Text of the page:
Culture: Europe’s historical sites up for the European heritage label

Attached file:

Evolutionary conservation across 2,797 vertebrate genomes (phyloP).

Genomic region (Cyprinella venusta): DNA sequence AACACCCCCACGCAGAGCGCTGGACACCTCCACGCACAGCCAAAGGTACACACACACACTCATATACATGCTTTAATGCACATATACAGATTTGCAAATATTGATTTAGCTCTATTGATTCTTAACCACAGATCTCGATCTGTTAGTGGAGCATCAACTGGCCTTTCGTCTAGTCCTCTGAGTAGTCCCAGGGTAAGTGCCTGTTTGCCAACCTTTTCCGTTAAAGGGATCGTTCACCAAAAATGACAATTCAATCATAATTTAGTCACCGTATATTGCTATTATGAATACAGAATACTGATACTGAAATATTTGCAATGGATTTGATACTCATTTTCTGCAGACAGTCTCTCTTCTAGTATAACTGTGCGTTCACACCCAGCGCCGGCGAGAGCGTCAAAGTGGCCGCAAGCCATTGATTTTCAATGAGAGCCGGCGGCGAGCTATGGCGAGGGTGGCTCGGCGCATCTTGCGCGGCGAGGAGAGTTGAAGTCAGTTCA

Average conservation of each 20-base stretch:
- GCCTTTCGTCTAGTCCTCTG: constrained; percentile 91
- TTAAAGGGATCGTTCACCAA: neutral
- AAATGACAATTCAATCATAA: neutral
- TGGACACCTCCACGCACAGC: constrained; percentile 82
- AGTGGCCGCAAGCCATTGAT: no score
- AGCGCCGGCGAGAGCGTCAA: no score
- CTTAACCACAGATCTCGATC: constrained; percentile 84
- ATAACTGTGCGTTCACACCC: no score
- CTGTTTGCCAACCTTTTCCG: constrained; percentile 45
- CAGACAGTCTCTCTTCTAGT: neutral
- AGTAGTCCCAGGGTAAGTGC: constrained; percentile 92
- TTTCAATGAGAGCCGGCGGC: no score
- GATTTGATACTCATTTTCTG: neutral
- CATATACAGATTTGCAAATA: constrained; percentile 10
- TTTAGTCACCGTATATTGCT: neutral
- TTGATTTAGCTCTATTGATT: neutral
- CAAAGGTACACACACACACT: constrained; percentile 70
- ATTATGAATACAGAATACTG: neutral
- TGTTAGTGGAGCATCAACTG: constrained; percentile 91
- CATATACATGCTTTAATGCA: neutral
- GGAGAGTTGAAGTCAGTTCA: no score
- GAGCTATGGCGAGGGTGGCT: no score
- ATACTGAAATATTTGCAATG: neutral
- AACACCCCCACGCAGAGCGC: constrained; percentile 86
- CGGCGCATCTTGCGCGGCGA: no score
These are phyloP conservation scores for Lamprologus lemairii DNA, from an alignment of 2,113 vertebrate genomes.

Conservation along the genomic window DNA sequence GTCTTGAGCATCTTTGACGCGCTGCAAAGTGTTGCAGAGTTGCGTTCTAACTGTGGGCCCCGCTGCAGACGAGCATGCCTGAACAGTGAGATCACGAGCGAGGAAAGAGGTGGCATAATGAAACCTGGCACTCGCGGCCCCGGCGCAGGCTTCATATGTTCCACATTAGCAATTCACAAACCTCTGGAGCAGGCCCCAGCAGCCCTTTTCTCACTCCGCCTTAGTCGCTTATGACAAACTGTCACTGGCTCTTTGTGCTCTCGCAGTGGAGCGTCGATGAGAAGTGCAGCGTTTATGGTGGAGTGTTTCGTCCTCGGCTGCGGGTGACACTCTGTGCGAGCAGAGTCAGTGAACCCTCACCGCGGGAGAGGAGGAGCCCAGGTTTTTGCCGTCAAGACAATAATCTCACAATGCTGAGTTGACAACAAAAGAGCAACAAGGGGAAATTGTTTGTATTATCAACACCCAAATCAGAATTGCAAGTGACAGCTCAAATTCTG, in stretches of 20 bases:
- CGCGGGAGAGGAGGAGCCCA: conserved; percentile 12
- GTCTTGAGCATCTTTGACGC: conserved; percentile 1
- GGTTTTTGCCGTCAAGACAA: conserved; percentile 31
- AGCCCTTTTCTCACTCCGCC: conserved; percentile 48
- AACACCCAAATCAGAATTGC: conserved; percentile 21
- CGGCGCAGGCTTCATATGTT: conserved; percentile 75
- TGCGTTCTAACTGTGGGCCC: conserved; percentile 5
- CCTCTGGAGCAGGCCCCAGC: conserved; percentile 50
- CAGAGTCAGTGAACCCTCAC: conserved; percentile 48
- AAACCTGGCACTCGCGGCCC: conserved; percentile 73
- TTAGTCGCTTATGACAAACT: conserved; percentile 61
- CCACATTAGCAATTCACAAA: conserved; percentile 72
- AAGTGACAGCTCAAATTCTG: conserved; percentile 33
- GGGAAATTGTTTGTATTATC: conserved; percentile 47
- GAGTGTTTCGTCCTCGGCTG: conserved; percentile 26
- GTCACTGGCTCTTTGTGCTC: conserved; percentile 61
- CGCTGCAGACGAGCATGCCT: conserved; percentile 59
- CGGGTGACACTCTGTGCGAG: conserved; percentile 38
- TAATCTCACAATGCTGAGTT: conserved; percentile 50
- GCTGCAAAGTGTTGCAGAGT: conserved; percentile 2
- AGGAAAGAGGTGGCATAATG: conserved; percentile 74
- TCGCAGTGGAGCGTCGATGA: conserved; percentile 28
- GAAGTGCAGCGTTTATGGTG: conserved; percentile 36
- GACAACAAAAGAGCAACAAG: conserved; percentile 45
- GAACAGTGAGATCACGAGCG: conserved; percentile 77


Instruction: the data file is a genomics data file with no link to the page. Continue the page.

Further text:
Today, sixteen historically and culturally important sites around Europe have been recommended to receive the European Heritage Label (EHL). The label celebrates the cultural diversity of the continent and highlights a sense of a shared European belonging. A series of information and educational activities related to the sites will also be organised. The sites have been selected by an independent panel set up by the European Commission, and are spread across 10 Member States. They include sites in Germany (Sites of the Peace of Westphalia in Münster and Osnabrück; Hambach Castle); Greece (the Heart of Ancient Athens);  Spain (Archive of the Crown of Aragon; Residencia de Estudiantes); France (Abbey of Cluny; Robert Schuman’s House); Hungary (Pan European Picnic Memorial Park); Italy (Museo Casa Alcide De Gasperi); Lithuania (Kaunas of 1919-1940); Poland (Union of Lublin; the May 3 Constitution of 1791; the historic Gdańsk Shipyard; Portugal (General Library of the University of Coimbra, Charter of Law of Abolition of the death Penalty); and Slovenia (Franja Partisan Hospital). The Commission will formally nominate the sites in February 2015. More information about the EHL and the sites can be found here. (for more information: Lucia Caudet  – Tel.:+32 229 56182, Mirna Bratoz – Tel.:+32 229 87278)